FARMERSBURG, Ind. (WTWO/WAWV) — Drivers, annoyed by the sometimes dangerous glares of sunlight gleaming off of passing cars or, during the winter, bright white snow along the edge of the road may be tempted to install permanent tinting to their windows.

But did you know there are limits on how dark you can make your windows as well as what windows can be tinted depending on your vehicle type in Indiana?

“The law in the state of Indiana requires that if you are going to have window tint, that you’re not allowed to have any window tint on the windshield that goes below what the manufacturer already has, and it’s not allowed to be reflective,” Indiana State Police Sgt. Matt Ames said.

According to Ames, sedans are able to tinted up to a 30% reduction of incoming sunlight on the front driver’s side, front passenger side, and back windows. While for SUVs the driver’s side front window and front passenger windows can be tinted up to the legal limit of 30%, while rear windows can be tinted without limit.

Ames adds that it’s ISP policy to not have tinted windows on patrol vehicles as the superintendent wants the public to be able to see troopers as they operate patrol cars in public.

“I have made a traffic stop on a vehicle that had a mirror effect on the outside of their window, and that is 100% illegal in the state of Indiana, and the driver was required to remove that from their windows,” Ames said.

When a driver with tinted windows is pulled over, Ames suggests rolling down the driver’s window as the officer approaches the vehicle.

“We are looking for these infractions, it’s about officer safety,” Ames said. “Basically, when we walk up to a vehicle we should be able to see from the front window how many people are occupying the vehicle.”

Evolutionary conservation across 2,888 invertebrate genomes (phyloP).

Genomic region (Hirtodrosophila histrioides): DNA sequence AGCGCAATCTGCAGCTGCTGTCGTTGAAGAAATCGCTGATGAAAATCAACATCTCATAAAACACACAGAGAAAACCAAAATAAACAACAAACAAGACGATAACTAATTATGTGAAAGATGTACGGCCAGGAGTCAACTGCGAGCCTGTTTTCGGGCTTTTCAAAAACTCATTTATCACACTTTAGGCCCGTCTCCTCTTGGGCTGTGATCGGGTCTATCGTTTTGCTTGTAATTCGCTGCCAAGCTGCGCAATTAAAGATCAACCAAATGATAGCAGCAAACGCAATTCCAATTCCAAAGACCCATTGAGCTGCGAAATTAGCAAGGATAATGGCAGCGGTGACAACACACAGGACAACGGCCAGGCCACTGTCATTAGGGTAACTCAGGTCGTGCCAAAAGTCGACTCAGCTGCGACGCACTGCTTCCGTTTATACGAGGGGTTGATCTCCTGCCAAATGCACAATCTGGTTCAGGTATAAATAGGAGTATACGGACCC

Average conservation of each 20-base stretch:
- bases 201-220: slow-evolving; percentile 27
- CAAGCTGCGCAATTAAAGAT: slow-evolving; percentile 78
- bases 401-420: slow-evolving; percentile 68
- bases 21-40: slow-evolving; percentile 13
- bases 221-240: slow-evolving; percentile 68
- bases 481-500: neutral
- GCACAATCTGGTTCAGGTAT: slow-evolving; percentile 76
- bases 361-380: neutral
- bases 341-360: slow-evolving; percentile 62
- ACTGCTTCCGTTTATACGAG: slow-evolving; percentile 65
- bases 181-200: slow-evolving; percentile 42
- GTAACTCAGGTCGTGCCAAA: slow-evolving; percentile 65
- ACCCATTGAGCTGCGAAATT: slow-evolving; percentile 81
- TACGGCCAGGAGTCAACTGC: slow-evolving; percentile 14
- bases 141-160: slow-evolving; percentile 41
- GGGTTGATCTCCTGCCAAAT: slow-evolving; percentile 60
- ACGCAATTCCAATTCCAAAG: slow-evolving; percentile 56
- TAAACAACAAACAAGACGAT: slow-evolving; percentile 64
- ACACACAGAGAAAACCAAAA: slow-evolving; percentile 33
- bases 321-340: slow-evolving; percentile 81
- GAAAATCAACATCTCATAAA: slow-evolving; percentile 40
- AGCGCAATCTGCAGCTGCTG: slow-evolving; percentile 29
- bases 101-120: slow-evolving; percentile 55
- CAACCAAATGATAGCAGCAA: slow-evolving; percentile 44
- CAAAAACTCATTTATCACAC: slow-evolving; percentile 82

Ames added that darker window tint can become a safety issue for drivers especially at night time where you are travelling through an already dark landscape and reducing the amount of light that comes through the windows which reduces the vision level of the driver.

There are some drivers, who due to a medical condition, require tinting on their windows. Ames said those folks must have the required medical exemption waiver to present to police, which must be re-issued yearly.

When conducting a traffic stop, Ames said officers often have a tool with them that allows them to determine the tint percentage of a window which lets them know when a citation is needed.

Driver’s worried about the level of their window tinting should take their vehicle to a window tint professional who can test the level of light reduction. But there’s also a simple way to test your window tint.

“For a really simple way to see if your window is tinted too dark, take your driver’s license, roll the window partially down and stick the driver’s license against the inside of the window,” Ames said. “You should be able to see your license through that window. If you are unable to do so, your going to have window tint that’s too dark here in the state of Indiana. That’s the simple easy way to do it, but the best way to check is take the vehicle to a professional and be able to have them say yes or no that window’s not going to be legal in the state of Indiana.”